Tuesday, 18 November 2003: 5:00 PM
Integrating Fire Ecology, Fire Science and Fire Management to Maintain and Restore Appropriate Fire Regimes in the Tropics
Ronald Myers, The Nature Conservancy, Tallahassee, FL
As we have seen in this Special Session on fire regimes in tropical environments, the alteration of fire regimes is a significant threat to biodiversity and human livelihoods in a wide-variety of tropical ecosystems, both fire-maintained and fire-sensitive. There are manifold approaches to restoring and maintaining appropriate fire regimes in these environments, but success will depend on developing new knowledge; interpreting that knowledge in a form understandable to practitioners, policy makers and communities who are grappling with fire issues and fire threats; disseminating that information in a useable form; and providing resources for implementation. Research is needed in fire behavior, fire effects, and fire regimes that leads to the development of useful prediction tools and restoration responses. Programs and strategies to deal with fire have to be developed in ways that include the cultural and social contexts in which fire is occurring or fire is being used. Environments that are experiencing too much fire require community-based strategies that reduce ignitions and fire spread. Preparedness for inevitable unwanted fires needs to integrate national/multi-national responses with local community involvement.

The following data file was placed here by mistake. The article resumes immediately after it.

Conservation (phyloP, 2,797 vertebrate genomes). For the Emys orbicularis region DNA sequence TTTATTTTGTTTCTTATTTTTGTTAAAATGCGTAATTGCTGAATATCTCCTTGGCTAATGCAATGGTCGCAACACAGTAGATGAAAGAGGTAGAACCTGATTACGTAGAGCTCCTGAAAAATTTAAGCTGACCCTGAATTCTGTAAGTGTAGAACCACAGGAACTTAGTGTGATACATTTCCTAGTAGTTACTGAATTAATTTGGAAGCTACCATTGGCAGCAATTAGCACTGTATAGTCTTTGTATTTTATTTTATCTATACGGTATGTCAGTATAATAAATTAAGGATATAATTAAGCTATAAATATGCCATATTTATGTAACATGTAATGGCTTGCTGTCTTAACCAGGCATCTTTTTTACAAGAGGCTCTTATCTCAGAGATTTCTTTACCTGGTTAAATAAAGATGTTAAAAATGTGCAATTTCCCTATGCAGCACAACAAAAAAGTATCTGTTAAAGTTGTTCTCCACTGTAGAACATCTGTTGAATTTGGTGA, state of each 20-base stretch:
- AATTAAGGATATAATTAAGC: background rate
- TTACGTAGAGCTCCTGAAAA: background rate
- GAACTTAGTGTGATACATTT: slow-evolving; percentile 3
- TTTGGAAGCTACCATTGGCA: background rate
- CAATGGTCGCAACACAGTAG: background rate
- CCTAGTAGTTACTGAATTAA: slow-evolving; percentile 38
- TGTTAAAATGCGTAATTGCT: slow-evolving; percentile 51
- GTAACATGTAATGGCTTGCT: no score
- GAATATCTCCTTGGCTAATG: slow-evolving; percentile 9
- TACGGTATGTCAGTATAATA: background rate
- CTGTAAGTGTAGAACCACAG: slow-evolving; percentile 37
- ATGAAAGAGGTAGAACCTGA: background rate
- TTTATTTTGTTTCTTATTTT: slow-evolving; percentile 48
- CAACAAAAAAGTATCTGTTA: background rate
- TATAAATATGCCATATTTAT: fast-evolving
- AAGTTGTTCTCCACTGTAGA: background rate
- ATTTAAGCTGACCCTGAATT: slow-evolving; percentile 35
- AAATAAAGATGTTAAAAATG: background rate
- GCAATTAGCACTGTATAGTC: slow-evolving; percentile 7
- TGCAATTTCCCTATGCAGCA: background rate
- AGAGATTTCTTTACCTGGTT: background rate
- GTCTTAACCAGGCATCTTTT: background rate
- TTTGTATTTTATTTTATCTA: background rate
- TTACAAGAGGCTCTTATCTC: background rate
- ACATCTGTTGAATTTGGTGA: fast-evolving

Fire-related threats cannot be effectively addressed at a significant scale without structured learning strategies. As an example, The Nature Conservancy and its partners are using Fire Learning Networks as a mechanism to effectively join forces with conservation organizations, conservation area managers, government agencies, community leaders, and scientists to achieve mutual goals related to fire by identifying common needs and barriers to implementation, and by developing and identifying strategies that are likely to succeed in a diversity of situations. By fostering synthesis and shared experiences, learning networks not only communicate existing knowledge but also, by adapting it to different situations, provide a catalysis for new knowledge.